So in the 1980s there were two distinct groupings in Manenberg, the one group which was more moderate and more visible and the other group which was an underground militant group who organised tyre burnings, throwing stones and petrol bombs at targets and later resorted to taking up arms. The latter were trained inside Manenberg. The first grouping consisted of thirteen people, who were mainly teachers and students from the three high schools in Manenberg. This group was called Manenberg Action Student Congress (MASCO), who had several teachers in it.
The second grouping, Manenberg Action Committee (MAC), was more militant in nature and its membership was changing. Some activists belonged to both groupings playing both a visible and hidden role. They met secretly in the Manenberg library planning their military operations inside Manenberg. All members of the two groups constituted the inner circle of activists that operated in Manenberg in the 1980s.
Mario Wanza, Irvin Kinnes, Faldielah de Vries, Faghie Johnson, Mark Splinters, Maqbool Moos, Cameron Williams, Selwyn Daniels, Owen Munro and Mickey Adams were part of the first group, which was more moderate in nature. Shaheed Petersen, Mickey, Mario, Hattas, Faghie, Owen and others belonged to the second more militant group. These men and women helped change Manenberg forever.
Manenberg is also famously known after the great jazz pianist ‘Dollar Brand’ named one of his music albums Manenberg where he played with other great musicians from the Cape Flats. In the 1980s students used music, drama and poetry to air their frustrations against the racist regime. The activists used official school cultural programmes to air their political affiliations and to political educate students. Manenberg throughout those early days has had a rich history of minstrel (Kaapse Klopse) music and several minstrel teams still emanate from this part of Cape Town. It is a part of the slave history of Cape Town. But Manenberg was also a jazz hub where struggling musicians plied their trade at Club Montreal in Manenberg, where the like of Basil ‘Manenberg’ Coetzee, Jonathan Butler, and others played. A very successful jazz venue later opened in Adderley Street and then later at the V&A Waterfront called Manenberg Jazz Café. Music in Manenberg is encouraged through cultural and church programmes.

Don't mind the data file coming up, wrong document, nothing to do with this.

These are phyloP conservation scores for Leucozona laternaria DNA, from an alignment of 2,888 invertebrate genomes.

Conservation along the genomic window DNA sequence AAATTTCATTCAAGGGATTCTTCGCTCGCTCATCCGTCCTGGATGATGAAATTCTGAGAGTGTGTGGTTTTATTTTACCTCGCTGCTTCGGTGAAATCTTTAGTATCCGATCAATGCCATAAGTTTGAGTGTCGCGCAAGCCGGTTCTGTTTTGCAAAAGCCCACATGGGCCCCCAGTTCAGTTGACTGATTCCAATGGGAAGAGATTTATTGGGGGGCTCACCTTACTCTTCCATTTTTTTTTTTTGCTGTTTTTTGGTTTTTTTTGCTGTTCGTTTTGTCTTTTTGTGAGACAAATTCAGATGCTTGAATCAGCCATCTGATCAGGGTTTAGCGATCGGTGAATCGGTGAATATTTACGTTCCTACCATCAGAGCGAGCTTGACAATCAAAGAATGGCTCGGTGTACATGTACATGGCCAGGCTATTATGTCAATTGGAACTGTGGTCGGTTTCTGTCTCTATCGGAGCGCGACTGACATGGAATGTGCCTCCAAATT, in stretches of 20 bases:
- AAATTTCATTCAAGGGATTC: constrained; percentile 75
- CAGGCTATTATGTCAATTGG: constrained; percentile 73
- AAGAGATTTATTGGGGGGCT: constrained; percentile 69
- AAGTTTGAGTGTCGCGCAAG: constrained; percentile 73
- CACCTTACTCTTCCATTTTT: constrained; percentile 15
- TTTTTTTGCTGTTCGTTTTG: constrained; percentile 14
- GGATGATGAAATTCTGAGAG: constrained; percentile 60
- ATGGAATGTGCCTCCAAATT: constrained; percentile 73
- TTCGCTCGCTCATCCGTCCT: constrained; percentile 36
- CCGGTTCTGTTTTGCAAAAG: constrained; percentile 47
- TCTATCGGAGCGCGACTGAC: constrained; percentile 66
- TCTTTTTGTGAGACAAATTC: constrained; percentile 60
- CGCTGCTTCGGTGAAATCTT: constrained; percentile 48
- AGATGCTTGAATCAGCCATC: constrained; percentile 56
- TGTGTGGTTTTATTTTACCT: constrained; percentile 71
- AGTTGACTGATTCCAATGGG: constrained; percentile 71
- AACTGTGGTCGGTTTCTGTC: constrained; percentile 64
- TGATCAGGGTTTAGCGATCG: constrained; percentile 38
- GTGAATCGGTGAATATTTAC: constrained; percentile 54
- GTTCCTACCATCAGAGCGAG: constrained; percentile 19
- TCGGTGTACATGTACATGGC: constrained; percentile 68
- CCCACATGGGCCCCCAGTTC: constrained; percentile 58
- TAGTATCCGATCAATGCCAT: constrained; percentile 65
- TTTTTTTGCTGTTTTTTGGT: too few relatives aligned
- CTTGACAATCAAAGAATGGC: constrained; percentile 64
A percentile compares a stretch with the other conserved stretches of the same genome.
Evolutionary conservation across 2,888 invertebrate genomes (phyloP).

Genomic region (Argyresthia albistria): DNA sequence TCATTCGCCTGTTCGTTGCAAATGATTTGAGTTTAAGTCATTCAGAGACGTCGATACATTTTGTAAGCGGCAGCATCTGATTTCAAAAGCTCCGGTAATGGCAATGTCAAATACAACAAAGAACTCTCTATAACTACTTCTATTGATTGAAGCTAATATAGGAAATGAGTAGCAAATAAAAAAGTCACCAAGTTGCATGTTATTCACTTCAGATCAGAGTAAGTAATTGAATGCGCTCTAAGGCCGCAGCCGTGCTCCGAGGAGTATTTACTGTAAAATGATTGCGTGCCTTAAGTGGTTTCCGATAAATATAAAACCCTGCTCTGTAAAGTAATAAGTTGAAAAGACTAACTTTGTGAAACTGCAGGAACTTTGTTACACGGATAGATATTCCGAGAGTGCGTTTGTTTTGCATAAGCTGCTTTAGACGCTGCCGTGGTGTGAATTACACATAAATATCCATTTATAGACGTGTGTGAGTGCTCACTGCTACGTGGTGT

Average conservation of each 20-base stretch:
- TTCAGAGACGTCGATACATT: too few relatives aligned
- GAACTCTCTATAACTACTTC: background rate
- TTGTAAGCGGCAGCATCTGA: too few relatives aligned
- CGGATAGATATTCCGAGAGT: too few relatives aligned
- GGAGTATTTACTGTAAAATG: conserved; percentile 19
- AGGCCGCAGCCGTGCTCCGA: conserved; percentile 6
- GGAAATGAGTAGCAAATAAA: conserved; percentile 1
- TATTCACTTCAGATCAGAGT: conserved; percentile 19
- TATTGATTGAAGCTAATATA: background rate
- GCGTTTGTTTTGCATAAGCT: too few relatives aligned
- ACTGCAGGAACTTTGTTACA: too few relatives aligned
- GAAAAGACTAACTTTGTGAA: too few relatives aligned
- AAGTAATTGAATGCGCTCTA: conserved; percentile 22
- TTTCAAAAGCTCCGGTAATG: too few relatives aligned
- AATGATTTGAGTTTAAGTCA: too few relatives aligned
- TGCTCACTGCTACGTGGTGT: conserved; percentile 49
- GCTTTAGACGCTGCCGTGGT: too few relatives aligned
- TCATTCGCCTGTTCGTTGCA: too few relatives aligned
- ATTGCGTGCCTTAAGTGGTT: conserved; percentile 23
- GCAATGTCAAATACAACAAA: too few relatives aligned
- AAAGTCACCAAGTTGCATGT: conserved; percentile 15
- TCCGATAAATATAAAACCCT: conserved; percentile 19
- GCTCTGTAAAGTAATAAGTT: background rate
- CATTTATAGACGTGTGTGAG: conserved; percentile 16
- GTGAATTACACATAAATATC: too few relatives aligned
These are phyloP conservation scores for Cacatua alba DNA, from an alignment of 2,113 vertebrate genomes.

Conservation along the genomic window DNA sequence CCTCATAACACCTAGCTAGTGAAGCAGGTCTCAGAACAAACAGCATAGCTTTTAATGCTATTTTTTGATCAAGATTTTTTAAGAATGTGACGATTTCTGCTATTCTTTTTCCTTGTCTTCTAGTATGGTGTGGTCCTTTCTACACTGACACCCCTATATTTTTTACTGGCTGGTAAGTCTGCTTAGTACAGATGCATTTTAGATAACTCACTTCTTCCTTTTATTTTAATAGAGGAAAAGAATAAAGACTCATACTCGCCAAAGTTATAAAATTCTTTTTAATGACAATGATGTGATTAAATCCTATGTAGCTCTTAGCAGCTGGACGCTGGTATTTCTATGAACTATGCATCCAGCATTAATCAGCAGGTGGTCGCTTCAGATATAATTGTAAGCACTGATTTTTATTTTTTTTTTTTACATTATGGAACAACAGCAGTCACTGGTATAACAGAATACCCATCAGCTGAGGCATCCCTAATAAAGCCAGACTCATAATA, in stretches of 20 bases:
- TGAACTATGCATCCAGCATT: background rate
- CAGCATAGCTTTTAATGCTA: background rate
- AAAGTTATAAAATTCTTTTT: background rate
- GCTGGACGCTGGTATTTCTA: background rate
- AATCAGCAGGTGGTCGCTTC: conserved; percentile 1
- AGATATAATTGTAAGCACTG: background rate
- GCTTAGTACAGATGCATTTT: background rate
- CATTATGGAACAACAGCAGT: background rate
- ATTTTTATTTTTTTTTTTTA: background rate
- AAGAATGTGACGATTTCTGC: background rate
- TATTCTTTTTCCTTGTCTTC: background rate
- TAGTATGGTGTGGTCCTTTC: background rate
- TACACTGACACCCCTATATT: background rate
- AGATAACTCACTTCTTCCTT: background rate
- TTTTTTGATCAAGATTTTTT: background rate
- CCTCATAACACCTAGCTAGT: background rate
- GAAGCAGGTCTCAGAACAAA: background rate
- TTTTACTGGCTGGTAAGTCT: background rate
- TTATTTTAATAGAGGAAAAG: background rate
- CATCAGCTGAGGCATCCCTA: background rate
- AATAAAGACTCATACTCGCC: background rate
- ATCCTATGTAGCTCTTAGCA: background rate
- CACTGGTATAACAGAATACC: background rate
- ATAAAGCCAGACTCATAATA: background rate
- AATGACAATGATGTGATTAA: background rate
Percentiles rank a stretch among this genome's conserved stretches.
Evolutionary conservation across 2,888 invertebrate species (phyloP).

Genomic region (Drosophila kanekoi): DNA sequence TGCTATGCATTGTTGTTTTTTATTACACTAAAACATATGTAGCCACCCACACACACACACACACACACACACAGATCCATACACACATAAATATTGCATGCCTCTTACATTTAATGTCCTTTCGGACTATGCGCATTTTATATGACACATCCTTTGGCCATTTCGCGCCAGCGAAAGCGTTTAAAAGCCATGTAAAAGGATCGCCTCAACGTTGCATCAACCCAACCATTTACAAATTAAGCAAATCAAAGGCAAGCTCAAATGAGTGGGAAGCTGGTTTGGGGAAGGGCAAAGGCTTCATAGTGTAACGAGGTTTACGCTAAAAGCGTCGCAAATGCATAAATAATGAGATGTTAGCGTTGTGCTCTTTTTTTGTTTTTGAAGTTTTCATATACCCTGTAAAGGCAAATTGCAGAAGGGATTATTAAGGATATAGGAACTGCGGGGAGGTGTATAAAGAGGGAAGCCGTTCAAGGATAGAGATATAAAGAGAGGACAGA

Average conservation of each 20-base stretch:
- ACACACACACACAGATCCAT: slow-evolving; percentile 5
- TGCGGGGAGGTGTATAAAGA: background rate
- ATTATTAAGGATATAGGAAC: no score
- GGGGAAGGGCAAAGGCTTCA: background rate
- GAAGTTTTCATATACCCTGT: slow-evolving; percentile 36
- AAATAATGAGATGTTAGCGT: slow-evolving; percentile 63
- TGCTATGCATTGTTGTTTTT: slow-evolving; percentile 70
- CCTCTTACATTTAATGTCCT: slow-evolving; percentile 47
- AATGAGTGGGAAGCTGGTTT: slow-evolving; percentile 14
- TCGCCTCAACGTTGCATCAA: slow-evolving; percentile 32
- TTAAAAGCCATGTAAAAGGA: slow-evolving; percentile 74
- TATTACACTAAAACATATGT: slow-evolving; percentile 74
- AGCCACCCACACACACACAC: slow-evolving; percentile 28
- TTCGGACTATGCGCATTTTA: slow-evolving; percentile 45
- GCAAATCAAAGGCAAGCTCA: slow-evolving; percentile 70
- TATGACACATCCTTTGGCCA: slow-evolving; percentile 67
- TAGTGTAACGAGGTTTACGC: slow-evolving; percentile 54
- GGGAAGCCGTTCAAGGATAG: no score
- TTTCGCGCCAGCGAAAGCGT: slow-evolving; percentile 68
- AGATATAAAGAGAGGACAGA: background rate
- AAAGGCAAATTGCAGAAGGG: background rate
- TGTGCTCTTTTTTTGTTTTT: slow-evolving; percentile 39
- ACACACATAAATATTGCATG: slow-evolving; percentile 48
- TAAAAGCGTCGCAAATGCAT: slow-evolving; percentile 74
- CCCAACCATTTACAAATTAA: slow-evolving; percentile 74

Presently, Manenberg is in the grips of poverty, high crime, and high unemployment where old anti-apartheid activists are trying to make a difference through many socio-economic programmes.
This article was written by Julian A Jacobs, and contributed to South African History Online via email on 21 June 2013. The article is a summarised excerpt of his MA Thesis.
J. Jacobs (2011) Manenberg: Then and Now: Activism in Manenberg, 1980 to 2010. Unpublished thesis (MA), University of the Western Cape.|
A. Lemon, (1991) The Apartheid City in A Lemon (ed.), Homes Apart: South Africa’s Segregated Cities (Cape Town: David Philip Publishers), pp. 6-11.|
City of Cape Town, Cape Town City Council’s Involvement in Providing Housing for its Poorer Citizens: A history of the various branches of the city engineer’s and city planner’s department that have been involved, April 1993.|
J. Jacobs, (2007) Manenberg in the 1980s: A Micro-Study of Political Activity. Unpublished Mini Thesis (Honours), University of the Western Cape.|
Council Housing in Cape Town, 1981, City of Cape Town, Annexure 5, pp. 18-20.|
Grassroots, March 1980, p.5.|
Grassroots, May 1981.|
Grassroots, October 1981, p.15.|
Grassroots, July 1981, p.12